A big part of the joy of creating art can come in experiencing the reactions of others.  I enjoy watching people in the gallery approach my figure sculptures for a closer look.  They have the exact opposite effect of an expansive painting where a step back will get the best view. Their scale as art dolls requires the viewer to approach, crouch down, and perhaps walk around. It is in this intimate proximity that each piece can reveal all the little surprises and details I have worked in to the final design. It is rewarding to have those who appreciate my work take note and tell me and others what they see there.
I experienced several of these moments at the opening reception of Go Figure!  One woman viewing my piece “Cello”, asked if I had myself played the instrument.  I replied that I had not, and asked what had made her ask.  She said that she had played the cello, and that I nailed not just the posture of the figure, but that her hand, wrist, and finger positions were spot on.  I told her that I had in fact spent time pouring over images of cellists for that exact reason.
A couple was looking quite carefully at “Getting Lift”.  The husband asked his wife to walk this way to see the stitching on her helmet, just as the wife told him to come to the back so that he could see how I had laced the wings on to her back.  They both told me that it truly appeared that she was just about to take off from her base, and inquired what the key chained to her belt unlocked.
Others remarked that they didn’t truly appreciate “Secrets” until they were able to get up real close and see the expression on her face, or the fact that her boots just happened to match the fabric of her dress bodice. Of “Lacing III”, one viewer told me that she could really see the dancer’s concentration to her task.
A number of people told me that they could place themselves right in the moment I tried to capture with “Sunshine on a Cloudy Day”.  They all noted the joy and freedom of the figure despite the weather she was probably experiencing.
Perhaps most rewarding, were the comments that surrounded the show Go Figure! itself. Most saying that beyond the obvious connection of human figures, that there was a brightness and strength of spirit that tied all of the artists work together.
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ART from shows

Our Art is….

art doll balloon webLynn Wartski

The art doll sculptures I have created for this year’s feature show stretch beyond  interesting little characters. I worked to push gesture and movement to hopefully capture each figure in a moment of a narrative. My hope  is that the viewer finds him or herself wondering what is going on with each individual, or what will be occurring in the very next moment,

The piece I chose for the postcard image for the show, “Balloon”, is a good example of this extension with narrative. A small figure with pigtails is stretching on tiptoe while grasping the end of a balloon string. Is she in the process of loosing her grasp? I she running along with a breeze? Perhaps it is a magically strong balloon that will carry her away? I guess the answer resides with each viewer.

I have also continued my experimentation with new materials and media incorporation into  my art dolls. Though I know that I never would want to fully step away from the copper that has become a trademark of my work, I have enjoyed playing with other materials as the main component of a piece with the metal in a supporting role.

art doll media w

My piece titled “Media” is an example of play and experimentation with materials. Though she still began with a copper face that I hand hammered, the rest of her creation took a number of detours. I shaped her torso, skirt top, neck, and one of her shins from wood. Her head and one arm are paperclay over an armature, and her hair is hand cut parchment. Lastly, her multiple mixed media arms and legs are articulated with joints rather than my usual bendable padded wire frame.

One piece that nicely brings together both the elements of narrative and expanding media is “Paper Alice”. My version of Alice in Wonderland steps out of a story that many already know. I based this art doll on pen and ink illustrations from a classic edition of the book.I fully sculpted her head and arms from paperclay, and metal is found only in her accessories and details. Images and favorite quotes from the tale are worked into her clothing and on her base, and she has a wig made of strips of parchment paper.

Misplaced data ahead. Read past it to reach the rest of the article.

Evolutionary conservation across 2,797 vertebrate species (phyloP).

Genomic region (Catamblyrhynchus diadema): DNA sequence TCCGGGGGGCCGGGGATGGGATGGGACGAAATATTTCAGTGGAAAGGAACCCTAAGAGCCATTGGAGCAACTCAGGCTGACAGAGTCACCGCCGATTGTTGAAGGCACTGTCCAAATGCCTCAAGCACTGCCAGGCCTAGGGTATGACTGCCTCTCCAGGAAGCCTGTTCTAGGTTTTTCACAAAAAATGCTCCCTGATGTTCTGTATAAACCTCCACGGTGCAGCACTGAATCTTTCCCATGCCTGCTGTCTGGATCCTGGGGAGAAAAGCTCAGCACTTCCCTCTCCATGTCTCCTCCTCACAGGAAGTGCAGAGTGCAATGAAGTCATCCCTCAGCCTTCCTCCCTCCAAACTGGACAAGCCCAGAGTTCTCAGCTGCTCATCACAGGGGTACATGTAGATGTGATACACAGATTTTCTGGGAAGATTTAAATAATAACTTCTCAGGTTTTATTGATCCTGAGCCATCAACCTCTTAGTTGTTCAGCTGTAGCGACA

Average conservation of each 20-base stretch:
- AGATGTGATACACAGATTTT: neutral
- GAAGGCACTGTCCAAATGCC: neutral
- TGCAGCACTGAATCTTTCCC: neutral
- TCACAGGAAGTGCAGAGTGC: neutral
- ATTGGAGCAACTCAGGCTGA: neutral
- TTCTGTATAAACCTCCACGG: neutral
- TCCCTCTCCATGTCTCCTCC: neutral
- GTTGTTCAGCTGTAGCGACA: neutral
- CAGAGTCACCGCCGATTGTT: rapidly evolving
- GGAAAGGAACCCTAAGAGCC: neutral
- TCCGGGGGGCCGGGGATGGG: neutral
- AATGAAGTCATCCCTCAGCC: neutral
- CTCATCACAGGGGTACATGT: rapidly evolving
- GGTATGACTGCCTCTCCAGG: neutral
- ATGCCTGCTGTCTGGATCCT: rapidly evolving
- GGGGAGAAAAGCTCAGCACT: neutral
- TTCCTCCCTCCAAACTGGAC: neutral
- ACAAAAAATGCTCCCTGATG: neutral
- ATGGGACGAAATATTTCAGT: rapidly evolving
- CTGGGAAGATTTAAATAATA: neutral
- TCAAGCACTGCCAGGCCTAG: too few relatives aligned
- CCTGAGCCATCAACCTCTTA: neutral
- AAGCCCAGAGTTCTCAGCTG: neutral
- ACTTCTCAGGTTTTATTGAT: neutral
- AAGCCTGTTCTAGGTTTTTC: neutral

art doll paper alice webI thoroughly enjoy creating these art doll figures, and even more, people’s reactions to them.


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Our Art Is…

May postcard RGB

Exploring What Art Is At The Hillsborough Gallery Of Arts

Three very different artists are featured this month at the Hillsborough Gallery of Arts. Painters Pat Merriman and Eduardo Lapetina and sculptor Lynn Wartski present their newest work in a show they call OUR ART IS…..
Pat Merriman, a founding member of the gallery, says “When I paint it is always with my favorite themes…this time I have revisited Koi on long 10”x30” panels that allow them to swim up or downstream. ” They shine with glints of gold, unusual colors and playful acrylic textures. There will also be one or two Hillsborough or NC scenes, and I am honoring my love of cooking by painting vegetables, fruits, and cooking scenes from my kitchen.”

Eduardo Lapetina paints large colorful canvases. Describing his creative method, Lapetina says “I strive to produce paintings that exhibit the powerful emotions embodied in the process. That is much more important to me than making images that are necessarily pleasing or objectively beautiful. An image arrived at through such a slow, deliberative set of processes appears fresh and immediate by maintaining spontaneity at every turn. The destination is unknown until I finally get there.”

Lynn Wartski adds whimsy to the show with the unique doll sculptures for which she is increasingly well-known. Says Wartski “My art doll sculptures test the limits of expression that can be achieved with unconventional material choices of forged copper, and other metal work, for faces, hands, and various elements of design. The result is a collection of pieces with a cohesive sculptural style despite the incorporation of widely varied materials and experimentation. The dolls I have been working on for this year’s show have an additional dimension beyond capturing gesture and interesting costuming. With these sculptures I introduce more of an element of narrative into each piece. I’ve worked to capture a moment of movement, or the figure caught somewhere mid-stride. I hope the viewer finds him or herself looking at that single captured static moment and wondering or imagining what the next moment would hold.”


Please join us for the Opening Reception
Friday May29th


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Preview of the Orange County Studio Tour

OCAG_postcard_RGBPlease come join us for the Opening Reception at our Last Fridays celebration.